Even if you’re brand new to cycling, chances are you can spot a road bike or a mountain bike from a mile away and have a pretty good idea of what each one is used for. But gravel biking can be a bit more difficult to define. Don’t worry, it’s not just you – since gravel biking is still new to the cycling world, there’s still some mystery around it. Luckily, we’ve put together an easy guide to help beginners learn everything they need to know about gravel biking.
The History of Gravel Biking
While bicycles have been around since the 1800s and mountain biking has been popular since the 1960s, gravel biking is relatively new to the cycling scene. Colin Strickland, winner of the 2019 Unbound says, “It’s a blend between mountain biking and road biking, borrowing different characteristics of each to find a middle ground.” While cycling on gravel has been around for a while (mostly due to not all roads historically being paved), the first bicycle to ever actually be called a ‘gravel bike’ was the Warbird from Salsa Cycles in 2013. When a group of engineers at Salsa Cycles grew frustrated with using cyclocross bikes on long, exploratory gravel rides and races, they decided to build a purpose-built bike. According to Mike Riemer, Marketing Manager at Salsa Cycles, “Our initial aluminum-only Warbird model proved the benefits of our first take on gravel-specific geometry (long and low for increased stability on rough roads and fast descents), increased mud clearance, and disc brakes. It also pointed out the opportunity for continued improvement, especially related to increased rider comfort.” The rest, as they say, is history. Since then, gravel biking became incredibly popular in the United States and has spread rapidly to the rest of the world. Now, there are countless gravel biking events across the globe, including:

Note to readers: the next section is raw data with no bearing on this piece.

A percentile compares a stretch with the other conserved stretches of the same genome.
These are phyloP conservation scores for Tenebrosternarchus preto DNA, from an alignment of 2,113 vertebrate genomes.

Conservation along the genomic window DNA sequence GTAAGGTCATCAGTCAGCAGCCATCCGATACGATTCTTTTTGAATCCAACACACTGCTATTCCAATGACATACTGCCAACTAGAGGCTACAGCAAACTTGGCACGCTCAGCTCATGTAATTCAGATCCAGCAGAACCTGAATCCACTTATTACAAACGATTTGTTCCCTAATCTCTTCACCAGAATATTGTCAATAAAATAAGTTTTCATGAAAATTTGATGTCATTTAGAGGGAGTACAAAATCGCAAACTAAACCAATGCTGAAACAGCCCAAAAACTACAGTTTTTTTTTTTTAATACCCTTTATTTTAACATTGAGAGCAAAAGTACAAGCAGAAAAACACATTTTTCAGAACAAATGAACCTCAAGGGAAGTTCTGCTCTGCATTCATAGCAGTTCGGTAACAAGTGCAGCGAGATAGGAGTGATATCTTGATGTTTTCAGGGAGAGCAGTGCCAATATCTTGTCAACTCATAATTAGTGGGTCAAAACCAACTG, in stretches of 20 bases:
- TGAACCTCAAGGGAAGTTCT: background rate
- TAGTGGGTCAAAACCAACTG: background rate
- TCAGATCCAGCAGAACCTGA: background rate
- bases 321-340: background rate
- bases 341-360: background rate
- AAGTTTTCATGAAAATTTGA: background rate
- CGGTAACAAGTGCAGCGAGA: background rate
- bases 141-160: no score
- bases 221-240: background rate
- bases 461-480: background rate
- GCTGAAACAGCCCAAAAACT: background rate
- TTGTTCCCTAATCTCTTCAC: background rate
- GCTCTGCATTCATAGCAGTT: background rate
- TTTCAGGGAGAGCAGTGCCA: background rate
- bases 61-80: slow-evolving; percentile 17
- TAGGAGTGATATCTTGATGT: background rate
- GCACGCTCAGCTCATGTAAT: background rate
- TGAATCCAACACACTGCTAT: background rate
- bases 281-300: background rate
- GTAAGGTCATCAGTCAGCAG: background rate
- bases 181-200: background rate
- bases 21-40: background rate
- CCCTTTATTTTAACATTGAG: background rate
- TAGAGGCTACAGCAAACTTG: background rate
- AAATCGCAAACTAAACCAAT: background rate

Dirty Reiver (UK)
Arkansaw High Country Race (USA)
Unbound Gravel (USA)
Nordic Gravel Series (Norway, Sweden, Finland)
Trek UCI Gravel World Series (France, Poland, the United States, Sweden, Belgium, Italy, Australia, Holland, Spain)
Choosing the Right Gravel Bike
Technically speaking, gravel bikes of a sub-type of hybrid bike that provides a more comfortable off-road experience than road bikes, while being able to move much faster on the roads than a mountain bike. For many cyclists who love gravel bikes, the most appealing aspect is their versatility. If you’re new to cycling and aren’t sure whether you’ll prefer road cycling or mountain biking, here are some reasons why you should consider getting a gravel bike:
You only have space or budget for one bike.
You’re looking for a safer way to ride. While gravel grinding comes with its share of hazards, you’ll be able to ride off-road without worrying about motorists.
You find the freedom and solitude of being able to explore off the beaten path appealing.
Your commute follows an off-road trail.
You want a bike that can ride on pretty much anything you throw at it.
Here are some of the defining features of gravel bikes:
The geometry of a gravel bike is somewhere between road bikes and mountain bikes.